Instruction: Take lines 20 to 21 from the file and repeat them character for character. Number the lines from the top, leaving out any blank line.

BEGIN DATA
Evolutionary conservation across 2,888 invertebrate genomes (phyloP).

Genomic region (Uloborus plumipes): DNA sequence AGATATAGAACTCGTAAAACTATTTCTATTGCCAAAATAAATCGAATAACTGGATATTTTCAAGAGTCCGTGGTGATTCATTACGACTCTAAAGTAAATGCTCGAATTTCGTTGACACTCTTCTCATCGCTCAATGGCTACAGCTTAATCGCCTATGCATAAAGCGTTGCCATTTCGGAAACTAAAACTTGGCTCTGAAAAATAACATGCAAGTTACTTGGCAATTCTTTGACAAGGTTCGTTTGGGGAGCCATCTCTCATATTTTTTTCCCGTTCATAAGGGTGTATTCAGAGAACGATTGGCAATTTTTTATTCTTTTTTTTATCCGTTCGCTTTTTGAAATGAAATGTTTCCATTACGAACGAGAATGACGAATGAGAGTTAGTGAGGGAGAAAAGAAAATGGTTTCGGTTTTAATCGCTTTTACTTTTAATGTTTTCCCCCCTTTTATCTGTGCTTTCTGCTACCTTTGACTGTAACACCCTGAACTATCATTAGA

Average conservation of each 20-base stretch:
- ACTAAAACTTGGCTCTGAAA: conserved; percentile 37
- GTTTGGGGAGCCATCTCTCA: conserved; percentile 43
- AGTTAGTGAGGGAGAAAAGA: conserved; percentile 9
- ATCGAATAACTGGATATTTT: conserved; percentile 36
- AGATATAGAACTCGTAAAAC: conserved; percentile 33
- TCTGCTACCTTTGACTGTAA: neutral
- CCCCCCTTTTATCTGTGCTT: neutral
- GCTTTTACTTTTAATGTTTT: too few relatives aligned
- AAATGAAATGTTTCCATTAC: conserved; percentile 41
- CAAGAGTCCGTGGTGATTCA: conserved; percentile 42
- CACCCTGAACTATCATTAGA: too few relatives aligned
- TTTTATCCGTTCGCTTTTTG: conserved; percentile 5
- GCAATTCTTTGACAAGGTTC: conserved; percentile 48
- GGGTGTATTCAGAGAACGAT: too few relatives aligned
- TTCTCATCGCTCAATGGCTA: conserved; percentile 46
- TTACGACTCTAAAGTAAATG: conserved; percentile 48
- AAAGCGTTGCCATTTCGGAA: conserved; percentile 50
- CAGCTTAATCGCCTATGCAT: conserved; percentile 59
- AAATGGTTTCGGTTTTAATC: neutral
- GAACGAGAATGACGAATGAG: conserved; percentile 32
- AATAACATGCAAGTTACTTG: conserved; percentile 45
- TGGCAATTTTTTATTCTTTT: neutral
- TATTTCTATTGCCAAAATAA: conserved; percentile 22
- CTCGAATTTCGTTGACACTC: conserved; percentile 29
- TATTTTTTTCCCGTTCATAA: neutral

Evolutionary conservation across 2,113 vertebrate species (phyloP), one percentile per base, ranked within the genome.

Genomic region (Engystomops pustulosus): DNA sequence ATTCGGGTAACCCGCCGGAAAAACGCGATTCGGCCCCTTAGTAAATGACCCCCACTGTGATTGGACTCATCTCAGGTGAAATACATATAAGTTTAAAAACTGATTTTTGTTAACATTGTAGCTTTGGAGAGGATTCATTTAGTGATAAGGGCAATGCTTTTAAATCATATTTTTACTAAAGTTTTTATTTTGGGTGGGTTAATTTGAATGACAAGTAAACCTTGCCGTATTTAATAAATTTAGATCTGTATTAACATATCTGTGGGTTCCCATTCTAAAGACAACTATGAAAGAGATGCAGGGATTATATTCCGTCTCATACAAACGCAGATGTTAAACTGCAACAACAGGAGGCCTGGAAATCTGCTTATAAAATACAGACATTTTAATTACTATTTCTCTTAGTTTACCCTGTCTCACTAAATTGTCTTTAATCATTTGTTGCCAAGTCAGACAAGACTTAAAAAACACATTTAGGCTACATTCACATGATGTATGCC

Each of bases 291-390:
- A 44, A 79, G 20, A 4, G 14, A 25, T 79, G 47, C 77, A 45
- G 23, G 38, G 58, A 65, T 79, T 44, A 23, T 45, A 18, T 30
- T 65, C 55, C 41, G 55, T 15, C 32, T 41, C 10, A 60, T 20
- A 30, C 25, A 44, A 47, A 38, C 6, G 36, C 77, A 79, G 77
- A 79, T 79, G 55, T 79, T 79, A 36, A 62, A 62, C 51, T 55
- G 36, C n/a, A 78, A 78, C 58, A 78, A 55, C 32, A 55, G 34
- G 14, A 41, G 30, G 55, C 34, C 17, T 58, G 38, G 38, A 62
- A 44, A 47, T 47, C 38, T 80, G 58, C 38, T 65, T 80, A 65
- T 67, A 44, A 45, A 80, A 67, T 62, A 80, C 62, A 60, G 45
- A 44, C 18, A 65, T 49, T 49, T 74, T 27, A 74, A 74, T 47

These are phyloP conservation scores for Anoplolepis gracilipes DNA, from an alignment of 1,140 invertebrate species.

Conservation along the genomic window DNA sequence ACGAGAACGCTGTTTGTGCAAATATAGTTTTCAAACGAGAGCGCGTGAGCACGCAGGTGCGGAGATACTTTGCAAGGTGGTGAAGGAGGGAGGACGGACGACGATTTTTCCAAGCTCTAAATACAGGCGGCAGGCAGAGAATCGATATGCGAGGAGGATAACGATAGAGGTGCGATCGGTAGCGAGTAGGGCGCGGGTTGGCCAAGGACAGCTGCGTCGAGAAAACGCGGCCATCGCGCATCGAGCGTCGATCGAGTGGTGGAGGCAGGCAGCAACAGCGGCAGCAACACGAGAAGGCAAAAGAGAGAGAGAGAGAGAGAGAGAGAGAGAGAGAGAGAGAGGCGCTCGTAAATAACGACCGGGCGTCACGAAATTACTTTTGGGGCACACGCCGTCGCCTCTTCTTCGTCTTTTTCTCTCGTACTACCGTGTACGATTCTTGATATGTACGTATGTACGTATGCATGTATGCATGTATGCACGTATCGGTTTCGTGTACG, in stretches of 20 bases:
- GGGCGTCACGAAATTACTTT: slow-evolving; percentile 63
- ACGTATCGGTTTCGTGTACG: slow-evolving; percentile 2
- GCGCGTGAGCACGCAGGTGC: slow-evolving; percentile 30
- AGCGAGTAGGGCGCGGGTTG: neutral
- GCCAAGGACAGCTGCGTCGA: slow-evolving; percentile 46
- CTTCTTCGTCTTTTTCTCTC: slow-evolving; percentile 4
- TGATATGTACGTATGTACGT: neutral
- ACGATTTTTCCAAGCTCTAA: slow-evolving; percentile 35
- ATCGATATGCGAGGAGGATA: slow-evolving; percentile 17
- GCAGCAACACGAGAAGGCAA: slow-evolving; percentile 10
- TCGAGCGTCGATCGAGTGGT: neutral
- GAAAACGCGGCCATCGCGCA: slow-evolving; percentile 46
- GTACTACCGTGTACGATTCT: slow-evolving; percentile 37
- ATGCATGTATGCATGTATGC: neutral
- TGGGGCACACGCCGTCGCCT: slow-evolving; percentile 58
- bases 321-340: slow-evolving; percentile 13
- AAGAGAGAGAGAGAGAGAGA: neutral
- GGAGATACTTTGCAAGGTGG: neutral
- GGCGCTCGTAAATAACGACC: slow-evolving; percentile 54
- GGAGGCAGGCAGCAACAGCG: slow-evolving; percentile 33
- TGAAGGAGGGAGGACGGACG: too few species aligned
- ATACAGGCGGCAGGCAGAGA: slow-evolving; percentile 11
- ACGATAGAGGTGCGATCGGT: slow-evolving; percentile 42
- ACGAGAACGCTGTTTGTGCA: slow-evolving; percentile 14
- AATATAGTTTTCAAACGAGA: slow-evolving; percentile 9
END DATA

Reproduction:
- AAAGCGTTGCCATTTCGGAA: conserved; percentile 50
- CAGCTTAATCGCCTATGCAT: conserved; percentile 59